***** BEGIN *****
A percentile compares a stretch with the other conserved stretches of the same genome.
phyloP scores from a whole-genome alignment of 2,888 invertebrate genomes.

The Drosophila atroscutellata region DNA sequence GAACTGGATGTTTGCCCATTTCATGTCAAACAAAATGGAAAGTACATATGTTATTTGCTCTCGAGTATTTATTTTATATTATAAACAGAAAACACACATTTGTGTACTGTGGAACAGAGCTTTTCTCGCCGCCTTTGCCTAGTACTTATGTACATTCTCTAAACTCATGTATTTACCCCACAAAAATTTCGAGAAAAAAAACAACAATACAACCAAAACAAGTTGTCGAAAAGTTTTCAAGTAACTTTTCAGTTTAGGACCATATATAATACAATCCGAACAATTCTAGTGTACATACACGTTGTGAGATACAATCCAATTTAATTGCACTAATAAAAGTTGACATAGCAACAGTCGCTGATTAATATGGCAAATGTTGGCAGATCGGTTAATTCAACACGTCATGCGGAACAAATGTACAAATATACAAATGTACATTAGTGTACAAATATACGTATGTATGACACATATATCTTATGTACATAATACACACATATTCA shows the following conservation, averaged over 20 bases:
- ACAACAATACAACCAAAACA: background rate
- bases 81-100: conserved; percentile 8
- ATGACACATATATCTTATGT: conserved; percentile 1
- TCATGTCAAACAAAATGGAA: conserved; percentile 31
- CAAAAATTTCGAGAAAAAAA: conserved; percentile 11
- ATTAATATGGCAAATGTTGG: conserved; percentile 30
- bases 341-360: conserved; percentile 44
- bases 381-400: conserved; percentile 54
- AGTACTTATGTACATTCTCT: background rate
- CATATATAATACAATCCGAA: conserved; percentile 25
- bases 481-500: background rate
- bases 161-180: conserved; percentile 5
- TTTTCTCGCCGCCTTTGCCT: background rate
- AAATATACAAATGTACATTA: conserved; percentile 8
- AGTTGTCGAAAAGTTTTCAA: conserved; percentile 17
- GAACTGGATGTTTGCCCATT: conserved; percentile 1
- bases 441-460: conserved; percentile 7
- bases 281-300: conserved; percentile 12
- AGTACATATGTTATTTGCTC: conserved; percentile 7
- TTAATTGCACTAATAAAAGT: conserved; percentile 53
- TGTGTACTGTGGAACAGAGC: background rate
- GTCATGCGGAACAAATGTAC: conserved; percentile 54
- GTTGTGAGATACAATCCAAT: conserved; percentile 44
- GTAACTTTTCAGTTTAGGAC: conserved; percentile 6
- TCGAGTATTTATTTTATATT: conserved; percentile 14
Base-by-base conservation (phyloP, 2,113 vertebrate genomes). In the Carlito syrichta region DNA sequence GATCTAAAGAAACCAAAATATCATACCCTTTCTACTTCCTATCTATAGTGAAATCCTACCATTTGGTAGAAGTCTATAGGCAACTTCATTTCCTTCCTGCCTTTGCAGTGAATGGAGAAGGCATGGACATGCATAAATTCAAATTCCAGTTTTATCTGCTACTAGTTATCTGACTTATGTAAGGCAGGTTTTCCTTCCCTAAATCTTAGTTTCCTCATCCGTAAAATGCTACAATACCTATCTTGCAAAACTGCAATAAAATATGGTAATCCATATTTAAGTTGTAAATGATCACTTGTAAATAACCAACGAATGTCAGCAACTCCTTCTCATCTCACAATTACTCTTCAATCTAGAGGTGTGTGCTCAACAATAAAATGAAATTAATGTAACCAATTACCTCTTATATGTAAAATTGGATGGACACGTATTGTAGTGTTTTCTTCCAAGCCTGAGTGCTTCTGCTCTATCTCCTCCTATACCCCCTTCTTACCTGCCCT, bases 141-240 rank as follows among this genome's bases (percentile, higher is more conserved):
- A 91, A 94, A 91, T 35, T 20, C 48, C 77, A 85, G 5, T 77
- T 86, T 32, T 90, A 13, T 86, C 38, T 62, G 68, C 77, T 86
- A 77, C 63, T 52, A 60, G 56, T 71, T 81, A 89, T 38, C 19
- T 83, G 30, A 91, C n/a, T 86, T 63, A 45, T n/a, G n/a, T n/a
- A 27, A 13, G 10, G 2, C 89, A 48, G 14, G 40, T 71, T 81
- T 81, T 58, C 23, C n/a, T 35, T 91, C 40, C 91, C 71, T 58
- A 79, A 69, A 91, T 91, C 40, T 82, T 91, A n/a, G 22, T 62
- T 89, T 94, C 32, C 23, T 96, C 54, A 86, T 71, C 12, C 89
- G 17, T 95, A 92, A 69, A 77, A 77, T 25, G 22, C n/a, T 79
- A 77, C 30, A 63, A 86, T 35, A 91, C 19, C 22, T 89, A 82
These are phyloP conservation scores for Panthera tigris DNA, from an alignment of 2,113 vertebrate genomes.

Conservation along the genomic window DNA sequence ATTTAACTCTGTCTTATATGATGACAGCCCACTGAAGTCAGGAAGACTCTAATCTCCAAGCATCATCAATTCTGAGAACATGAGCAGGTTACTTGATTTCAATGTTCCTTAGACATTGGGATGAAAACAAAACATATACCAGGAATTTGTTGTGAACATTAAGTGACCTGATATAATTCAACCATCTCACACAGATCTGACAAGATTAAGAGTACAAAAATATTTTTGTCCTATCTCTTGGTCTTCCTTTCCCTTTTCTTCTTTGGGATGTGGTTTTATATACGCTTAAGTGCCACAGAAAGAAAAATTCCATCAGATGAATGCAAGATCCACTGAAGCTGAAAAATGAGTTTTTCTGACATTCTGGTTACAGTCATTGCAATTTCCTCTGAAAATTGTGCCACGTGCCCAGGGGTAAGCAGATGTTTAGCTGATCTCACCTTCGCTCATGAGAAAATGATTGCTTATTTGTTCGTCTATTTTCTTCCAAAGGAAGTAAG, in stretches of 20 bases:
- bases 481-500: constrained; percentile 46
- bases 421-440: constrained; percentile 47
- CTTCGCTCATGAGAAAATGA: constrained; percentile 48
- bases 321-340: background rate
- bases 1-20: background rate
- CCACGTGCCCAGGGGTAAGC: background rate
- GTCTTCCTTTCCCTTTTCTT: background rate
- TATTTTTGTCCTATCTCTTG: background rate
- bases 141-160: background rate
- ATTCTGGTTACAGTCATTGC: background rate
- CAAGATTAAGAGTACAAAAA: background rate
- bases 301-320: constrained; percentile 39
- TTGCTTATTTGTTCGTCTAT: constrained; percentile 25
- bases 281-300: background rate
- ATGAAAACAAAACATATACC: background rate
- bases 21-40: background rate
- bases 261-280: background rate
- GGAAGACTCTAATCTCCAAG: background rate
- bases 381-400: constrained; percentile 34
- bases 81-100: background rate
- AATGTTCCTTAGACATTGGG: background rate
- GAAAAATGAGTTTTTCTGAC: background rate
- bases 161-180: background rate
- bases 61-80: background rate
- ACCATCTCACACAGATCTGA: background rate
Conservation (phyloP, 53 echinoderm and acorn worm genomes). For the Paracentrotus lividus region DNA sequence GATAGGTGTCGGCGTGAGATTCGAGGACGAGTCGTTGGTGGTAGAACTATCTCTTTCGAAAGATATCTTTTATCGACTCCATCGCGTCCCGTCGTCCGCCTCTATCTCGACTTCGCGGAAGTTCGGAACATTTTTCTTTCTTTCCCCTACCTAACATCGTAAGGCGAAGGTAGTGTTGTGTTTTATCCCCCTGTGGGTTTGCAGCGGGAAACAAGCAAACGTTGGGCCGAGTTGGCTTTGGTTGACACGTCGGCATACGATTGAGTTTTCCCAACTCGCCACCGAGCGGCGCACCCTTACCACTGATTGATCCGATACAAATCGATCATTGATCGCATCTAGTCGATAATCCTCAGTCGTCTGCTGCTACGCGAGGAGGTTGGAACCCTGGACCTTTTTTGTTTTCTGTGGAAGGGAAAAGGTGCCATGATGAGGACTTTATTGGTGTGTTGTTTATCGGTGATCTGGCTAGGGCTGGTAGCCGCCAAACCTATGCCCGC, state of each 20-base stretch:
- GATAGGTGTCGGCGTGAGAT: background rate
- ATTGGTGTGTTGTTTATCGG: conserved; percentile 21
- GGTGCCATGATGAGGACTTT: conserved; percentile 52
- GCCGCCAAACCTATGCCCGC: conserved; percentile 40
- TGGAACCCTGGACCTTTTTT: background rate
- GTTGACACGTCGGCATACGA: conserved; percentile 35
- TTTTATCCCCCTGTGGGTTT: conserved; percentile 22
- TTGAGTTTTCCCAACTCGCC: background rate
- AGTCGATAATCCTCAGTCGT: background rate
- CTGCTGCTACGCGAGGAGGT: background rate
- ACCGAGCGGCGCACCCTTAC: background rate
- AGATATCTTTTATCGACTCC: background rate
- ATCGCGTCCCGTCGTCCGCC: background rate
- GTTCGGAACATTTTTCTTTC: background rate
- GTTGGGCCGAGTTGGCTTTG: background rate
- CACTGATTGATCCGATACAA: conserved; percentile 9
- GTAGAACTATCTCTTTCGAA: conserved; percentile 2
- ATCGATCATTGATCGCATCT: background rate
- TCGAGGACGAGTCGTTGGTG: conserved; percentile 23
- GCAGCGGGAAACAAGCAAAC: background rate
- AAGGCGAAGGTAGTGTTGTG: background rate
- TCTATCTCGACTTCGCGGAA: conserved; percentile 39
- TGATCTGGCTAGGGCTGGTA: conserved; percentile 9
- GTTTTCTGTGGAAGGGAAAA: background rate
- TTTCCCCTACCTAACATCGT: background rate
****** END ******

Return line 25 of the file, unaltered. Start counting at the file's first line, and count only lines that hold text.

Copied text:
- GTCATGCGGAACAAATGTAC: conserved; percentile 54